Should Your Retail Business Offer Store Credit?
While cash is king in the retail world, most businesses take multiple methods of payment, including credit and checks. Some retailers may even want to offer store credit, also known as direct credit, to their customers. Using store credit means that you’re offering the credit, and not going to a bank or credit card provider. There are benefits — and drawbacks — to offering store credit, so before you move forward with the offer, be sure you look at how it will affect your store.
There are numerous benefits to offering store credit in any type of retail store. Store credit can be a great financial incentive for customers, especially if you want to stand out from your competitors. Customers who can purchase on credit are more likely to make higher purchases, therefore increasing your sales. Once you start offering credit, you’ll likely attract new people to your store, and they might also tell their friends, giving you good word of mouth. Not to mention, when you offer credit, it gives the store looks the appearance of a robust, sound business since you have people coming in and making big purchases. If your customers can shop on credit, then they’ll choose you over stores that don’t offer credit, especially if they have an established account with you.
However, don’t go all-in with offering store credit if you decide to extend the payment option in your store. Your business needs cash flow, so too much credit will weigh you down. Avoid the uneven balance of cash flow and credit transactions by deciding on a few important aspects of credit before you get the system up and running.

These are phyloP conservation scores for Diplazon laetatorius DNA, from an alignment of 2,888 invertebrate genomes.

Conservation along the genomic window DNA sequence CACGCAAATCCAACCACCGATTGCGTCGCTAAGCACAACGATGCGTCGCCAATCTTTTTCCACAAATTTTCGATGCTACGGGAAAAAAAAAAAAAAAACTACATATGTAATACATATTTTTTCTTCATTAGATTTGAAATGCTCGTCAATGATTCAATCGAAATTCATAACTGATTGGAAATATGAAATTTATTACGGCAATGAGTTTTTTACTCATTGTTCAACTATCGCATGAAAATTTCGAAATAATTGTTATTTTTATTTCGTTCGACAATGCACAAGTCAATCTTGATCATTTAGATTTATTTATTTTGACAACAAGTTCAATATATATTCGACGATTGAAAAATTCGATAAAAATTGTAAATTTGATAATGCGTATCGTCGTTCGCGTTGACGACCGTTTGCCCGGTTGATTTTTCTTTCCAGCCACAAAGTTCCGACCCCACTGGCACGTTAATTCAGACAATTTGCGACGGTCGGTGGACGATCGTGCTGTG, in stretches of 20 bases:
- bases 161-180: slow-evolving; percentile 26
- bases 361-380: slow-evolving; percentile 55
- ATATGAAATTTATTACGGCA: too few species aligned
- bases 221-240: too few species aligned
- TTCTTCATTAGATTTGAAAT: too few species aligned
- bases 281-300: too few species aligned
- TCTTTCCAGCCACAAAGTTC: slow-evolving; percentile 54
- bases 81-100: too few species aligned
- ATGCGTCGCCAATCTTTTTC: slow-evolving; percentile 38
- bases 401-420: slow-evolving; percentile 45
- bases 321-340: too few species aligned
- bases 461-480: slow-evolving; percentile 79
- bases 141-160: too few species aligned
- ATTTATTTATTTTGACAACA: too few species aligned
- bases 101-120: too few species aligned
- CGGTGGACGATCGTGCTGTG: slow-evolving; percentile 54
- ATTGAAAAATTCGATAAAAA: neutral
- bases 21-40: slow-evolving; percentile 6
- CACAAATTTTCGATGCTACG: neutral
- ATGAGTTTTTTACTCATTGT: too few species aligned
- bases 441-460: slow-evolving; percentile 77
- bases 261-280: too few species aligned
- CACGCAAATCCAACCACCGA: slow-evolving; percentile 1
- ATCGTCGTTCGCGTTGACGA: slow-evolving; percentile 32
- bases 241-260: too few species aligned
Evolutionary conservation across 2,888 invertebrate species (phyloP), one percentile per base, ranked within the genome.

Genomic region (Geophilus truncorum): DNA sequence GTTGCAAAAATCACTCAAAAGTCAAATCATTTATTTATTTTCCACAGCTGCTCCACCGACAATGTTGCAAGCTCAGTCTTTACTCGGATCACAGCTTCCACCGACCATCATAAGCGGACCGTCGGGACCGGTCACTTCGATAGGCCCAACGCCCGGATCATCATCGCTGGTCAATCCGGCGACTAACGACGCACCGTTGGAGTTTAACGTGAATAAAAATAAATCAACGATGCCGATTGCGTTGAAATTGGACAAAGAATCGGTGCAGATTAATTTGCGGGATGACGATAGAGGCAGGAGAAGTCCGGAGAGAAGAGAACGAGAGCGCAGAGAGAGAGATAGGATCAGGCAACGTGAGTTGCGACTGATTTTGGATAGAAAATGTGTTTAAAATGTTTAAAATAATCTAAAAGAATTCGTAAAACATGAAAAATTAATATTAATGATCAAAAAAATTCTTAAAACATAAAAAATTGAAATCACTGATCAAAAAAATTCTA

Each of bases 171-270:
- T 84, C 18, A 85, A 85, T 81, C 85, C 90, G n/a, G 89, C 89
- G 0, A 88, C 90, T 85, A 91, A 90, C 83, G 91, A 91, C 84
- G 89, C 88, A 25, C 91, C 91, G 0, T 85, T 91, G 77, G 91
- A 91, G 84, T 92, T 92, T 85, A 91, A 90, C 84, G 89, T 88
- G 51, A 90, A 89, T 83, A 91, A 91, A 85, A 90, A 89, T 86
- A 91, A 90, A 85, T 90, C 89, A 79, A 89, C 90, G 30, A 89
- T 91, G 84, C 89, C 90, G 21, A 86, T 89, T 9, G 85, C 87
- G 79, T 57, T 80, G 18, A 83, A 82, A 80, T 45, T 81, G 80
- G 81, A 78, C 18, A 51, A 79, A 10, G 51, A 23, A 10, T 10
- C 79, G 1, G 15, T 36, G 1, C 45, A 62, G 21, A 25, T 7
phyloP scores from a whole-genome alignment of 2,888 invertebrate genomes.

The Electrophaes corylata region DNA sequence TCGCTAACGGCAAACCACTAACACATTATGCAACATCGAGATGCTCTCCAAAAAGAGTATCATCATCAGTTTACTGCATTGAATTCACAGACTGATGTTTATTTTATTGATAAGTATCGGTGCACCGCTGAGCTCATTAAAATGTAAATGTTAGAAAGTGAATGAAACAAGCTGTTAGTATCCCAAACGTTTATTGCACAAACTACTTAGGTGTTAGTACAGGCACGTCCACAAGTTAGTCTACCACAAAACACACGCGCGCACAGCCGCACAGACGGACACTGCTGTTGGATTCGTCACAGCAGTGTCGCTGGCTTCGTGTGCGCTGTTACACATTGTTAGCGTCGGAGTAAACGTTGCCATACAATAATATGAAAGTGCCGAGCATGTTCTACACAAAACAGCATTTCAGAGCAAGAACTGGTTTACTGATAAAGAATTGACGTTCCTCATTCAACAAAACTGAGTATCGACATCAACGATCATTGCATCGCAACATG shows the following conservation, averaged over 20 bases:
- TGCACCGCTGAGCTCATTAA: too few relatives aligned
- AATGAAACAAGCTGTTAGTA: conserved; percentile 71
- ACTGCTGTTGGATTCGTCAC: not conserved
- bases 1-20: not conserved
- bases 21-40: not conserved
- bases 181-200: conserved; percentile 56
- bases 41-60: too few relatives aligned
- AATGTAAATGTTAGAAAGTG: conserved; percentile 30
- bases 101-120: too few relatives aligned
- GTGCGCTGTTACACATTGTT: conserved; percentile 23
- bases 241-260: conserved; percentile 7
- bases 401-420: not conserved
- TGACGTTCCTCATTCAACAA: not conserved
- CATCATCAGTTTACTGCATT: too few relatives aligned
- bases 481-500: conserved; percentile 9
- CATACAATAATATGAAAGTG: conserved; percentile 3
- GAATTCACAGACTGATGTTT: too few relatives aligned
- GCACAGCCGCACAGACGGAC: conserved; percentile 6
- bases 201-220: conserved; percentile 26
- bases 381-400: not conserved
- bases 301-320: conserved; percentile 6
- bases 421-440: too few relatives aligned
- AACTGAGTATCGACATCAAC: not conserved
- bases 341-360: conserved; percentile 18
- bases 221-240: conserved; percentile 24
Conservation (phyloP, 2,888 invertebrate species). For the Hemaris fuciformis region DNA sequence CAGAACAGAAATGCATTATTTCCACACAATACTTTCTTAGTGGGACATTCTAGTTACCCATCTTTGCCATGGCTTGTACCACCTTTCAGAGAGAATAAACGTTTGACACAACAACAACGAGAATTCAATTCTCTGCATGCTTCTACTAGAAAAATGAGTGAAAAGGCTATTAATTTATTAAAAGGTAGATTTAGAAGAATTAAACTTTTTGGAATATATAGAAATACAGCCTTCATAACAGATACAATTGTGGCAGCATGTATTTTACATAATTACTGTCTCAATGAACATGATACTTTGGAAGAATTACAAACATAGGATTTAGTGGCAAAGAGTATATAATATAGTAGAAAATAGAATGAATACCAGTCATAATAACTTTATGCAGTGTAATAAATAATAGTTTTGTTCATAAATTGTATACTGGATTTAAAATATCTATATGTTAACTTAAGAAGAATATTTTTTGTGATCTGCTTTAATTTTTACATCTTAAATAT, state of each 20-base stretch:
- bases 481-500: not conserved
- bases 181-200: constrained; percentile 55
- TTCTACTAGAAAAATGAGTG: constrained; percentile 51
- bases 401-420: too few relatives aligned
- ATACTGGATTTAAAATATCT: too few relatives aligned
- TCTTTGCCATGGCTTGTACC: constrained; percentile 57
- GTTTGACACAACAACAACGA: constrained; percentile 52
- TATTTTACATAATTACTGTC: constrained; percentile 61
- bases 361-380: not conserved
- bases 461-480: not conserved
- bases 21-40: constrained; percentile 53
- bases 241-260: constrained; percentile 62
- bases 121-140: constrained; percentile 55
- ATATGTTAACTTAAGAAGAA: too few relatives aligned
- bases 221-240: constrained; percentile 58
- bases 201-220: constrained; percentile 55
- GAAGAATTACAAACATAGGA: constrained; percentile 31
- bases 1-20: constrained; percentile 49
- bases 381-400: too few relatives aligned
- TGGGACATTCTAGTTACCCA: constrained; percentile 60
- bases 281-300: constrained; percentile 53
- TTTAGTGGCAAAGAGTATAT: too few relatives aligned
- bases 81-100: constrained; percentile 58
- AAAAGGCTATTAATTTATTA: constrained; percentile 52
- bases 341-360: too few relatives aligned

Administering Credit in Your Store
You’ve decided that you’ll now offer store credit to your customers. Not too fast though, because you need to make some big decisions. How will you check a customer’s credit? If you plan to award store credit based on consumers’ credit scores and histories, then you’ll need a reliable way to make inquiries. Along with checking credit comes the Federal Trade Commission (FTC) and the Equal Credit Opportunity Rights, so you need to make sure that you’re following the guidelines for each customer. Once you decide to offer credit, then you have to decide on the guidelines of who will receive it. Is there a minimum income amount your customer has to have? Set it too high, and you won’t attract enough credit users; set it too low, and you run the risk of having too many credit users not paying their bills on time. You’ll have to find the appropriate medium between these two scenarios.
It’s important to have a firm grasp of the financing options before you offer store credit. Since store credit can impact how much cash a store has on hand and how much product a store keeps in stock, carefully evaluate how store credit can help your bottom line. Many stores which offer direct credit price for risk, giving people with lower credit scores higher interest rates, and people who are better credit risks lower rates.